Thursday, 3 May 2012

Things to Consider Before Starting a Self Hosted Wordpress

So, I've had a lot of requests for a blog post on how to self host on Wordpress and some advice, so I thought now might be a good time. First off, I think it's important to identify the difference between regular Wordpress (.com) and self hosted Wordpress (.org)

  • You can't have adverts
  • You can't run affiliate links
  • You can't insert custom HTML
  • You can't add new plugins
  • You have to use a standard Wordpress template
  • It's free
  • You can't use Google Analytics
  • There is NO GFC option

  • You need to find your own host
  • Buy your own domain
  • Import and edit code to make your site functional
  • You can pretty much do what you like on the site: ads, affiliates, plugins...etc.
  • If you have the time and skill you have endless options with design and functionality, but it's not easy!
  • If it breaks you need to know how to fix it
  • You can use Google Analytics
  • There is NO GFC

So, do you still want a self hosted Wordpress site? Here's the steps and a few tips...

1. Find a Host

If you don't know what that means, I would suggest stopping here and sticking with a free site or Blogger. There are LOADS of hosting options and without technical knowledge it's really difficult to know which to go with. I was with 123reg and they were pretty poor with Wordpress, so if you do REALLY want to self host a Wordpress site make sure you pick someone who is an expert in Wordpress, I would ideally go for someone who Wordpress recommends. You will have to pay, this is not something you can do for free. You have to work with someone you can trust and who can offer you support.

2. Create a Template

This is not at all easy! You can't just drag and drop modules like you can on Blogger, you need to have extensive knowledge of HTML code, or willing to hire or work with someone who does. This might incur expenses to you plus you've got to be mega trusting with someone to take control of YOUR site. There are places where you can buy or download templates for very little, but you need to be cautious, as some of these can be infected with viruses, malware or elements that can cause problems at a later date. So, even if you do get a good template you still need to know how to fix it if it breaks.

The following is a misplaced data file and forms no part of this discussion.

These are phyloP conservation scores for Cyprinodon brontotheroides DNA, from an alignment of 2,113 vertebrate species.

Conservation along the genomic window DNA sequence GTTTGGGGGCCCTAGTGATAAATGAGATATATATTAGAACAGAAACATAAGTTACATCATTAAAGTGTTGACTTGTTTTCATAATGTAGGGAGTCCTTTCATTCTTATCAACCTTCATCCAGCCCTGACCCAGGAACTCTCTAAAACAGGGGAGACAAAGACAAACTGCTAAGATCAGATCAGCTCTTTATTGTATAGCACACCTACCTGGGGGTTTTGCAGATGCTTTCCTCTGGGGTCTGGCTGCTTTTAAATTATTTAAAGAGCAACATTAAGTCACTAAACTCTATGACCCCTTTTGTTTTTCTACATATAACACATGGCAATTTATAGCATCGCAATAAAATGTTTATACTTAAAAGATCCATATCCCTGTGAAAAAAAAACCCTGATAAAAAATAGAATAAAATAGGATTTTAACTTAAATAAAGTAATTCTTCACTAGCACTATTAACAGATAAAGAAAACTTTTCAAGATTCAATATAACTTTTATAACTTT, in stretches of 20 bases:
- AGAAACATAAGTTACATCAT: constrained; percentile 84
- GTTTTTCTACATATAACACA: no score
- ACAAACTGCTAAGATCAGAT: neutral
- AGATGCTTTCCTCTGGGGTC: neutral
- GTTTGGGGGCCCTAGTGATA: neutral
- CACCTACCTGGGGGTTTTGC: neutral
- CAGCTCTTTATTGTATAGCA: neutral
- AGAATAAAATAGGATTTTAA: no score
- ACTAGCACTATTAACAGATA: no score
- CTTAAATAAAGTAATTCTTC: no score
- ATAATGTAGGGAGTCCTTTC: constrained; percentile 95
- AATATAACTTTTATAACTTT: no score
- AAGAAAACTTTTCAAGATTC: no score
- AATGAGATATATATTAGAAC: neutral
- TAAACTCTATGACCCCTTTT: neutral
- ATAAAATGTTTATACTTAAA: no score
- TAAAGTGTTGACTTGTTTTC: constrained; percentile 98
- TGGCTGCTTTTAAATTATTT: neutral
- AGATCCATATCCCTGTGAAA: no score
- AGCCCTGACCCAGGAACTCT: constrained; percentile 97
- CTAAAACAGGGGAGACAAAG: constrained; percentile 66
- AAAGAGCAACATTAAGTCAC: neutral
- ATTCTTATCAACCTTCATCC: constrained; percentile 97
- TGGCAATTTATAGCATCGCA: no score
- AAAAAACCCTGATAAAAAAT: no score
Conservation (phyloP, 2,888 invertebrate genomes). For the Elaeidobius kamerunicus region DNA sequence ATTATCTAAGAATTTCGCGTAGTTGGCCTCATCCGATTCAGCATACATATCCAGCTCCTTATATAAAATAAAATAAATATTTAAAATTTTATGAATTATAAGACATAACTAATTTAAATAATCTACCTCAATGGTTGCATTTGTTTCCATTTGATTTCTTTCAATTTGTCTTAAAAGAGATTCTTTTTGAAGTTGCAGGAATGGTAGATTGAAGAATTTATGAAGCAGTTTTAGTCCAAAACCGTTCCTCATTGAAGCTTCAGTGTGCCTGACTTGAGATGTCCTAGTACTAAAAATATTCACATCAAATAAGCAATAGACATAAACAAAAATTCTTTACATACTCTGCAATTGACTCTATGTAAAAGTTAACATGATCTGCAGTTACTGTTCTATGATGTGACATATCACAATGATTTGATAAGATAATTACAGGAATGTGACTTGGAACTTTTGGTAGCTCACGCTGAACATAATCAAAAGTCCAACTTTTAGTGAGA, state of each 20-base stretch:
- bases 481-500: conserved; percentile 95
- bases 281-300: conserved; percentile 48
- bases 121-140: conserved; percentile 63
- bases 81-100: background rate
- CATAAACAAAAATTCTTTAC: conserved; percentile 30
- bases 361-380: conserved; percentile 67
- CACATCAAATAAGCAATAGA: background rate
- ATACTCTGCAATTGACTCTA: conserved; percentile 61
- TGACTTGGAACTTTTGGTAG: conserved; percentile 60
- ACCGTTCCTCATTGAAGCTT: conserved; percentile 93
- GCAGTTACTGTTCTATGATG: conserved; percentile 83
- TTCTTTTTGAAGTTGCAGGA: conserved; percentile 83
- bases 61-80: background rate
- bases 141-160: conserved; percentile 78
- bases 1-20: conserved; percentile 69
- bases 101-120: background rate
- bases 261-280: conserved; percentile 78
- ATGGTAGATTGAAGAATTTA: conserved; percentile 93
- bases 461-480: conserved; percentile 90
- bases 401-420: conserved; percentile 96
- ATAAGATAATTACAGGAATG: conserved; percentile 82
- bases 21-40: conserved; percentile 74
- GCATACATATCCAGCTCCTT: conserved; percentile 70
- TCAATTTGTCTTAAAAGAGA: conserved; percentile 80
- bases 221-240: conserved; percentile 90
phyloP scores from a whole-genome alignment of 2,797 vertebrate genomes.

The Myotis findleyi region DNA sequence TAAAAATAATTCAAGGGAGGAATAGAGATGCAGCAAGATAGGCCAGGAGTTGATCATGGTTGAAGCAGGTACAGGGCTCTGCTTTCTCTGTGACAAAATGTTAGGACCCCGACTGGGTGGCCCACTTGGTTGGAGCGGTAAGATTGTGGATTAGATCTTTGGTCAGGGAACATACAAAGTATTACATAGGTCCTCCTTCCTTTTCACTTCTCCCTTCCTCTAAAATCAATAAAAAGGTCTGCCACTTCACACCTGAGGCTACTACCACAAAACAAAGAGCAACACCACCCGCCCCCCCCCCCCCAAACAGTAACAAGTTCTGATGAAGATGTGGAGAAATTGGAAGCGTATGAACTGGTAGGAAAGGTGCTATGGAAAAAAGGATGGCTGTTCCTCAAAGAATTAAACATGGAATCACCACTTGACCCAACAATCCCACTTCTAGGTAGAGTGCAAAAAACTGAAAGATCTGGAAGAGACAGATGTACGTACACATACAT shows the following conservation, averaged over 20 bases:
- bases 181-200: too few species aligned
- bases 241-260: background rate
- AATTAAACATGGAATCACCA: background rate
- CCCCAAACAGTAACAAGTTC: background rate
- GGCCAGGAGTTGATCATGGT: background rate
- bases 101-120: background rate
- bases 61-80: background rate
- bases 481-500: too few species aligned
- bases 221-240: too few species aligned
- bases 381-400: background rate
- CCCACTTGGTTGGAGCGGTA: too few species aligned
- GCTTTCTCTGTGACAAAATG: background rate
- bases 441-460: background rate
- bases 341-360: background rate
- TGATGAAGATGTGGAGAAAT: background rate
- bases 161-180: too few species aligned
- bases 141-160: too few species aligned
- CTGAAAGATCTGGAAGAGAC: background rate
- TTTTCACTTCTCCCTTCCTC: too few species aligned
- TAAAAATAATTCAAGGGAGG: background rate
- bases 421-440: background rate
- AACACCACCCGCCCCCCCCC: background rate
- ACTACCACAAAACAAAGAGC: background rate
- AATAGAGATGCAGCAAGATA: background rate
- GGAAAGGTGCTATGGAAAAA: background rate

3. Read the Wordpress Codex and Blog Materials

In theory, everything you need to know is on the site, but if you are not technically minded, like me, you will really struggle to understand a single blooming thing on these sites, it's honestly like reading a foreign language and if you don't have the patience, brain power or time to learn, I would think twice about this! I flipping hate it when I end up on these Wordpress sites and it doesn't help at all because I have NO IDEA what it means.

4. Attach the Plugins sites (self hosted version, not the free ones) have endless supply of wonderful plugins to improve the usability of your site. However, as I have experienced, some of these plugins aren't alwasy fully legit or they are not compatible or they clash with other plugins or designs, often causing you quite a lot of bother, so I say, keep them simple and make sure you check the reputation of those plugins first. 

Any questions? Let me know and I'll do my best to give my opinion.

By the way, my main blog is STILL broken.

Wish me luck!


1 comment:

  1. Sorry to hear you're having so many problems with Wordpress :( I'm self-hosted with 600host, they seem to be quite good but to be honest my boyfriend takes care of all that because he's in IT. Have you tried the default templates? I've had so many free templates, which is so useful because you can fiddle around a little with the html to make it your own without the hassle of building/buying your own. I often find if I'm struggling to fix a problem if I google it there can be a lot of people who aren't technically minded (such as myself) who will put instructions in human language. I really hope you recover your blog soon!! <3 xx